Senator Johnson, Senate Republicans roll out violence prevention bills to “Protect Minnesotans and Prosecute Criminals”

Senate Republicans put the safety of Minnesotans at the top of the agenda Tuesday with a violence prevention agenda focused on real solutions to the recent increase in violent crime in our state. The series of violence prevention bills will maximize the effectiveness of existing laws, encourage local governments to add more police on streets, trains, and buses, and close loopholes to give prosecutors and judges better tools to take dangerous criminals off the street.

“Senate Republicans have made it a priority bend the curve of violence in our state,” said Senator Mark Johnson (R-East Grand Forks). “The proposals presented this week focus on one thing – making our communities safer and prosecuting criminals. These are simple and effective. All of them deserve bipartisan support from folks who share our interest in keeping Minnesota families safe and constraining violence on the street.”

The bills were heard in the Judiciary and Public Safety, Transportation and Tax Committees. Several violence prevention bills received initial hearings and public feedback during the interim in St. Paul and Hibbing.

A list of the legislation, with descriptions, can be found below:

• Senate File 2101 requires the courts to hold a compliance hearing within ten business days of issuing a protective order to make sure all firearms have been removed. Individuals subject to orders for protection are required to surrender firearms within three days of the order. However, there is currently no process in place to ensure compliance, and compliance has generally been low across Minnesota.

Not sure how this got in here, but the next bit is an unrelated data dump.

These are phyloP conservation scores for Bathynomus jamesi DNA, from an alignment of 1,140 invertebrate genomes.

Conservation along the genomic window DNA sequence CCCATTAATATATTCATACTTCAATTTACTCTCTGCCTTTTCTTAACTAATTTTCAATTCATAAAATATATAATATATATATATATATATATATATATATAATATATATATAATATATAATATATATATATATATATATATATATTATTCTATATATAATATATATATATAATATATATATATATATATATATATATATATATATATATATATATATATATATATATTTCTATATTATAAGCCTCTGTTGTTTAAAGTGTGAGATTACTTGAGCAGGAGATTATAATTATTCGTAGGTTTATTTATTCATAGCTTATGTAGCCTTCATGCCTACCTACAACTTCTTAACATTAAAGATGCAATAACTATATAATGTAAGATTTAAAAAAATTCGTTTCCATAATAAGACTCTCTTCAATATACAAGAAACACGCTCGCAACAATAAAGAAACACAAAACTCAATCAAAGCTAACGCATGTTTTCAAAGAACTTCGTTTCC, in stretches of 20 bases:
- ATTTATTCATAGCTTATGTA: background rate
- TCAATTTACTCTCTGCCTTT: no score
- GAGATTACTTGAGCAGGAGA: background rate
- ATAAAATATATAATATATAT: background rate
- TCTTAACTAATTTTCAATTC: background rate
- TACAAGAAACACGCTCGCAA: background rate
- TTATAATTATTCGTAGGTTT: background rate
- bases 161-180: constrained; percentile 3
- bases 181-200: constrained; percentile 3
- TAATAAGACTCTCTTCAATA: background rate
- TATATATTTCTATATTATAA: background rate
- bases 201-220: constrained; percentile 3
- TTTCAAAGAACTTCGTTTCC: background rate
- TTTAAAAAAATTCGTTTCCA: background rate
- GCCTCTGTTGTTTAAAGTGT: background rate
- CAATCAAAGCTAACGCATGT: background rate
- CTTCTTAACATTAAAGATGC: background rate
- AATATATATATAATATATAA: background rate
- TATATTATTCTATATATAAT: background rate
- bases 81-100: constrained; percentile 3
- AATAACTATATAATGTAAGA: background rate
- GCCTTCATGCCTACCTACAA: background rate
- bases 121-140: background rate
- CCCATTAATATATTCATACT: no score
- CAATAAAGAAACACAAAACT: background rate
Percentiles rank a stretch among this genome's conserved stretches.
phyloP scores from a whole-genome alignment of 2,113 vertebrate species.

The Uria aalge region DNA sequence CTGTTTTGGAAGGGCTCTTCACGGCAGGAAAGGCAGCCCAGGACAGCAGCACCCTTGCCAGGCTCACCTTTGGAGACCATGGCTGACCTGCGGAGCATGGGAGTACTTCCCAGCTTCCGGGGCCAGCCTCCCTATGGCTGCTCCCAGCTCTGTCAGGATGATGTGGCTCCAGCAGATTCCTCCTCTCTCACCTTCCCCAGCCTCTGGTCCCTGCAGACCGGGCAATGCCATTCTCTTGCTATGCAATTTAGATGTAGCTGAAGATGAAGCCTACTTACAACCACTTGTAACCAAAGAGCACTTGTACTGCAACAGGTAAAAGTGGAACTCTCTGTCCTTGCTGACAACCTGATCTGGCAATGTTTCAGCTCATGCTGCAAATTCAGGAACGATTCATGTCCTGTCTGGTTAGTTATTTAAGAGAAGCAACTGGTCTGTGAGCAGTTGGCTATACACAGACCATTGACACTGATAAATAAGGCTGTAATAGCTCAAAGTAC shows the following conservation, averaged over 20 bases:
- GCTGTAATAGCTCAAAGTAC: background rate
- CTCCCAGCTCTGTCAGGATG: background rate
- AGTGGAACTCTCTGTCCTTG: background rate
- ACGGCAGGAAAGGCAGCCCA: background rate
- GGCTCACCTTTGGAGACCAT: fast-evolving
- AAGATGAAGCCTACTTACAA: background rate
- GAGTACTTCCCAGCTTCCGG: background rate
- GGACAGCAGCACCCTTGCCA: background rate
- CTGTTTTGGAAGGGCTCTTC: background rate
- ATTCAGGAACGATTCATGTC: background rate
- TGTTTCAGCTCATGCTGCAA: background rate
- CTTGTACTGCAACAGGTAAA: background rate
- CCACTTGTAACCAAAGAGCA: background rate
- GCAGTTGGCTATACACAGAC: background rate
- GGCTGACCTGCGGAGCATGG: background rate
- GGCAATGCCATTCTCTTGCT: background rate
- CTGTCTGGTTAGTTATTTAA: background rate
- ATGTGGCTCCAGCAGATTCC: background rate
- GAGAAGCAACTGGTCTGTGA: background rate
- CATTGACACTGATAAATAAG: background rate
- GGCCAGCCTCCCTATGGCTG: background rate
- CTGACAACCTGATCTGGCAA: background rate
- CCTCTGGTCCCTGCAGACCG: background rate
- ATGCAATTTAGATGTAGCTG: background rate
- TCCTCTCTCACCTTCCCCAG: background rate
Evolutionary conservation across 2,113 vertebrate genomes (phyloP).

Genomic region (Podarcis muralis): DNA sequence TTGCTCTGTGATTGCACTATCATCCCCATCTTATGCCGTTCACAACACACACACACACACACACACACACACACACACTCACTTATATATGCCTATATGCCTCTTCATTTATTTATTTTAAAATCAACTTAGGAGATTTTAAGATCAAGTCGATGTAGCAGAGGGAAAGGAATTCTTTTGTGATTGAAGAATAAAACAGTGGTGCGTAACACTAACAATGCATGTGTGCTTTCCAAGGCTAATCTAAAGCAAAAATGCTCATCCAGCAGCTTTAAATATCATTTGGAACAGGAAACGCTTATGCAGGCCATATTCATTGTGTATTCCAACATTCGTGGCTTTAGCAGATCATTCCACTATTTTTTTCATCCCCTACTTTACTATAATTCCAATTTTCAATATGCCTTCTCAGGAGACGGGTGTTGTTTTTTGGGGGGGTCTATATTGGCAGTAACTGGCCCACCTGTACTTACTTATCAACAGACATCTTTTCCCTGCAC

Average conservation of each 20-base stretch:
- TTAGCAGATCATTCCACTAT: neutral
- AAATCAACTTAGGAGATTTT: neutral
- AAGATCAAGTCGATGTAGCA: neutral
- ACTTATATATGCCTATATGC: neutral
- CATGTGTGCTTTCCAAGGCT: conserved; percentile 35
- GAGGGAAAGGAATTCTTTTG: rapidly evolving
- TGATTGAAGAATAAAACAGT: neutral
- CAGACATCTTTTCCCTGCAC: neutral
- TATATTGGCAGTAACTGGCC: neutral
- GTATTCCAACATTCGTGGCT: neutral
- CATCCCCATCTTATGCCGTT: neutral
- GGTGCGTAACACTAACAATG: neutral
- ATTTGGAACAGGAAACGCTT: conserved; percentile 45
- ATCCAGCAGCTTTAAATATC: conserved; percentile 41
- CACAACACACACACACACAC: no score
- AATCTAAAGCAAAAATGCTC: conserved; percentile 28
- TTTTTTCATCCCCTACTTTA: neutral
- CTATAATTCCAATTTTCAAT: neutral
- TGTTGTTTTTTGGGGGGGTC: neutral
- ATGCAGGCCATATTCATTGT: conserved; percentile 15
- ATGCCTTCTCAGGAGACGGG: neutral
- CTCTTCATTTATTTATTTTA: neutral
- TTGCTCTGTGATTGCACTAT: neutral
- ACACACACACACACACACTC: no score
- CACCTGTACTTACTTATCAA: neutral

• SF 2596 increases the penalty for intentionally transferring a firearm to a known criminal from a gross misdemeanor to a felony. The bill deals with “straw purchases” and is a response to local prosecutors who testified they do not prosecute these crimes because of the lower penalty.

• SF 3865 brings Minnesota into compliance with federal law when issuing a permit to carry license, so someone who is not authorized to carry a firearm under federal law is not getting a permit to carry.

• SF 3573 amends our state’s law to clarify Minnesota’s drive-by shooting crime as any shooting taking place from a moving vehicle. The legislation is a response to a 2013 Minnesota Supreme Court decision that narrowly defined the definition to only classify drive-by as in front of a building.

• SF 1458 prohibits mayors, city councils, county boars, and chief law enforcement officers from disarming peace officers who are in good standing and not currently under investigation or subject to disciplinary action.

• SF 3574 amends Minnesota law to make it a felony for a member of a criminal gang to possess a pistol in public. Currently, law defines it as a lesser offense, allowing known gang members the same freedom as everyone else.

• SF 3912 requires the Metropolitan Council to submit an annual report to the legislature regarding transit safety. Additionally, it requires cameras on light-rail trains and encourages the council to increase police presence in our public transit

• SF 3866 closes a loophole by adding civilly committed sex offenders to the reasons why a person would be ineligible to possess a firearm. Current law does not prohibit those who have been civilly committed sex offenders from owning a weapon.

• SF 3144 funds specialized units called Violent Crime Enforcement Teams, or VCETs, that are tasked with taking down dangerous and violent narcotics traffickers, gang members, and related violent offenders. This bill increases funds for those teams.

• SF 3973 requires Minneapolis and St. Paul to use 10% of their LGA dollars to add more police officers until they reach the national average. The nationwide average police-to-citizen ratio is about three officers for every 1,000 residents. In Minneapolis and St. Paul, they are at about two officers for every 1,000 residents.